Households across North Africa are rushing to stock up on flour, semolina, and other staples as food prices rise following Russia’s invasion of Ukraine, both key wheat exporters to the region.
The scramble is worse coming just weeks before the start of the holy month of Ramadan when Muslims traditionally break a dawn-to-dusk fast with lavish family meals.
Tunisia, Morocco, and Libya, along with several other Arab countries, import much of their wheat from Ukraine and Russia.
Some fear the Russian invasion could lead to hunger and unrest, with memories of how rising food prices played a role in several Arab uprisings last decade.
In one supermarket in the Tunisian capital, the shelves were bare of flour or semolina, and only three packs of sugar sat on a shelf near a sign that read: “One kilo per customer, please”.
Store managers said the problem was “panic buying”, not shortages.
Shopper Houda Hjeij, who said she hadn’t been able to find rice or flour for two weeks, blamed the authorities.
“With the war in Ukraine, they did not think ahead,” the 52-year-old housewife in Tunis said.
Bulk-buying ahead of Ramadan, which is expected to start in early April this year, is common in Muslim countries.
But some say the war in Ukraine has sparked a shopping frenzy.
Fear of war
Hedi Baccour, of Tunisia’s union of supermarket owners, said daily sales of semolina—a staple across North Africa used in dishes of couscous—have jumped by “700 percent” in recent days.
Sugar sales are up threefold as Tunisians stockpile basic foodstuffs, said Baccour, who insisted there were no food shortages.
Each day pensioner Hedi Bouallegue, 66, makes the round of grocery shops in his Tunis neighbourhood to stock up on products like cooking oil and semolina.
“I am even ready to pay double the price,” he told AFP.
Baker Slim Talbi said he had been paying three times as much for flour than in the past, “although the real effects of the (Russia-Ukraine) war have not hit us yet”.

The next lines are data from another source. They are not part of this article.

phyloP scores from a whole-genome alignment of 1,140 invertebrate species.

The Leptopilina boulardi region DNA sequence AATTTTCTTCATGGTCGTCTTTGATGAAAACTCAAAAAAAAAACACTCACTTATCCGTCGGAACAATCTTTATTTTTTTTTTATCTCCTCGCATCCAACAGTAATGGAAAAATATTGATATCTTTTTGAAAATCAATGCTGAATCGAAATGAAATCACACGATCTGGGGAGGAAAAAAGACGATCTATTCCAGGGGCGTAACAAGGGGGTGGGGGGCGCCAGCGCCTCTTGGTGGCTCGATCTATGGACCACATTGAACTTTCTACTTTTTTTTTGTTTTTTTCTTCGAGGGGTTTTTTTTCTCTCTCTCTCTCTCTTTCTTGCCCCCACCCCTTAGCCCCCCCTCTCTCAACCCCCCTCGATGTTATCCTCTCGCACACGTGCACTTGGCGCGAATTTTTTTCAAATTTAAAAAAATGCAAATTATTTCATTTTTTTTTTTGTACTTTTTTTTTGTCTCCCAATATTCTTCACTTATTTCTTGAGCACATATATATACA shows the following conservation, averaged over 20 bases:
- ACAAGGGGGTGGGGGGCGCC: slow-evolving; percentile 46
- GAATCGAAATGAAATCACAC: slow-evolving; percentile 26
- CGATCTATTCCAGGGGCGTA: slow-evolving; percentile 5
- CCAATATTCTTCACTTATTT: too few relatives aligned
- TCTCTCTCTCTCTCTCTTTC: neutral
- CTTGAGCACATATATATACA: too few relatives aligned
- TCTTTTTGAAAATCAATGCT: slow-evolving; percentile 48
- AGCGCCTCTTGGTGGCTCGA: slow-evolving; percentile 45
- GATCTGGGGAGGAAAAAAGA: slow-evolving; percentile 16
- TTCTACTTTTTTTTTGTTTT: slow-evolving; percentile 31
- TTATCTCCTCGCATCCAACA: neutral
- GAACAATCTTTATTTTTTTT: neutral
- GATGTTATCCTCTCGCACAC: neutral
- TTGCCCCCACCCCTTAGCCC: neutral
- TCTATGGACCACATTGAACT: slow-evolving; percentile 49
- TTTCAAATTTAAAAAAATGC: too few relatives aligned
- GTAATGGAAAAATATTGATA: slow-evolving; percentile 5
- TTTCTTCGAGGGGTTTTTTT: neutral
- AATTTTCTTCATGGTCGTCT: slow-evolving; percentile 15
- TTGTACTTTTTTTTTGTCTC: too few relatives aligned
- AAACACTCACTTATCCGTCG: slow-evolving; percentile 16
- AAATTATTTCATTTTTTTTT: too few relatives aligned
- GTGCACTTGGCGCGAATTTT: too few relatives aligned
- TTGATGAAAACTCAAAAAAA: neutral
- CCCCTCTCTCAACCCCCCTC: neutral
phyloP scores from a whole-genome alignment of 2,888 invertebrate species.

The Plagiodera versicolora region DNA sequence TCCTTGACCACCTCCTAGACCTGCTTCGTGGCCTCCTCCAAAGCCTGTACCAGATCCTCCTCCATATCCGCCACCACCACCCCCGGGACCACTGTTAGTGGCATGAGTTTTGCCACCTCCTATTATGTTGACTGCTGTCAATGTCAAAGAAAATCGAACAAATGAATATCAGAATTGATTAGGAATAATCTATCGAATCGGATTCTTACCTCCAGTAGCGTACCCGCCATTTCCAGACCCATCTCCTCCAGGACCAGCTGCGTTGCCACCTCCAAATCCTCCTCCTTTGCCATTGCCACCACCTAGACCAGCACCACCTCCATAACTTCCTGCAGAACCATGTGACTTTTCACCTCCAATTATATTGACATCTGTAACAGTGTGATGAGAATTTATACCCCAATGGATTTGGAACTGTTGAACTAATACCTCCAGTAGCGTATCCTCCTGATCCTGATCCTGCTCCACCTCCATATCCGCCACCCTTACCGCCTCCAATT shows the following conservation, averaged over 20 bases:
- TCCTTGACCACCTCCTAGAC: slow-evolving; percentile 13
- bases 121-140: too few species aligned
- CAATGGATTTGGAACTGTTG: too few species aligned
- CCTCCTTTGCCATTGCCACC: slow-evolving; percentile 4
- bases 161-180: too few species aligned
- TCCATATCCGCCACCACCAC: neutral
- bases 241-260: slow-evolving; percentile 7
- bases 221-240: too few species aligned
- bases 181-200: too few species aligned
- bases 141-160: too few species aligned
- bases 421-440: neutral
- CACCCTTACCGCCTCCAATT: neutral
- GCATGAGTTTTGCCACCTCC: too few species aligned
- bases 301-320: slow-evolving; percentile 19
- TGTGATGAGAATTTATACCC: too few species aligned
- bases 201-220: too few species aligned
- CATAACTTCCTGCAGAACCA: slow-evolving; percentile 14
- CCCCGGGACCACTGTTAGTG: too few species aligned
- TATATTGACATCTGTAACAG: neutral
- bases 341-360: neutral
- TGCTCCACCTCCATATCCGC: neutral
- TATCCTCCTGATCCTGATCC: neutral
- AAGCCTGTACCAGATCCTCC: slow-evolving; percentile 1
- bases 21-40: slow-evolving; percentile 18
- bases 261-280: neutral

“I am worried” about the future, Talbi added, citing Tunisia’s dependence on Ukrainian wheat.
Tunisia imports almost half of the soft wheat used to make bread from Ukraine. Authorities say the North African country has enough supplies to last three months.
Oil-rich Libya gets about 75 percent of its wheat from Russia and Ukraine. Morocco also relies heavily on the same source for supplies.
Algeria—Africa’s second-largest wheat consumer after Egypt—does not import any from the two warring eastern European countries, instead sourcing it from Argentina or France, according to the bureau of cereals.
“There won’t be any shortages—wheat shipments regularly arrive at Algiers port,” said harbour official Mustapha, who declined to give his full name.
Despite reassurances, panicked citizens recently ransacked semolina stocks in Algeria’s eastern Kabylie region.
“War in Ukraine and all the semolina warehouses have been stormed,” Mouh Benameur, who lives in the area, posted on Facebook.
Recession, pandemic, recovery
Food prices were on the rise in North Africa before Russia invaded Ukraine more than two weeks ago.
Moroccan official Fouzi Lekjaa pointed to a global economic pick-up following a pandemic-induced slump.
“With the recovery, the market price of cereals and oil products rose,” he said.
Mourad, 37, a shopper in the Moroccan capital Rabat, said climate change and drought—the worst in his country in decades—were also to blame.
To keep prices affordable and avoid a repeat of bread riots that erupted in the 1980s, Tunisia subsidises staples like sugar, semolina, and pasta.
For the past decade, it has set the price of a baguette loaf of bread at six US cents.
Algeria plans to scrap subsidies on basic goods but has not yet done so.
After a truck drivers’ strike this week, Morocco said it was mulling fuel subsidies for the sector “to protect citizens’ purchasing power and keep prices at a reasonable level,” according to government spokesman Mustapha Baitas.
In Libya, which found itself with two rival prime ministers this month, sparking fears of renewed violence, food prices are also hitting the roof.
At a Tripoli wholesale market, shopper Saleh Mosbah blamed “unscrupulous merchants”.
“They always want to take advantage when there is a conflict,” he said.
Summaya, a shopper in her 30s who declined to give her full name, blamed the government.
“They reassure people by saying there is enough wheat,” she said, carrying two five-kilo (11-pound) bags of flour. “I don’t believe them.”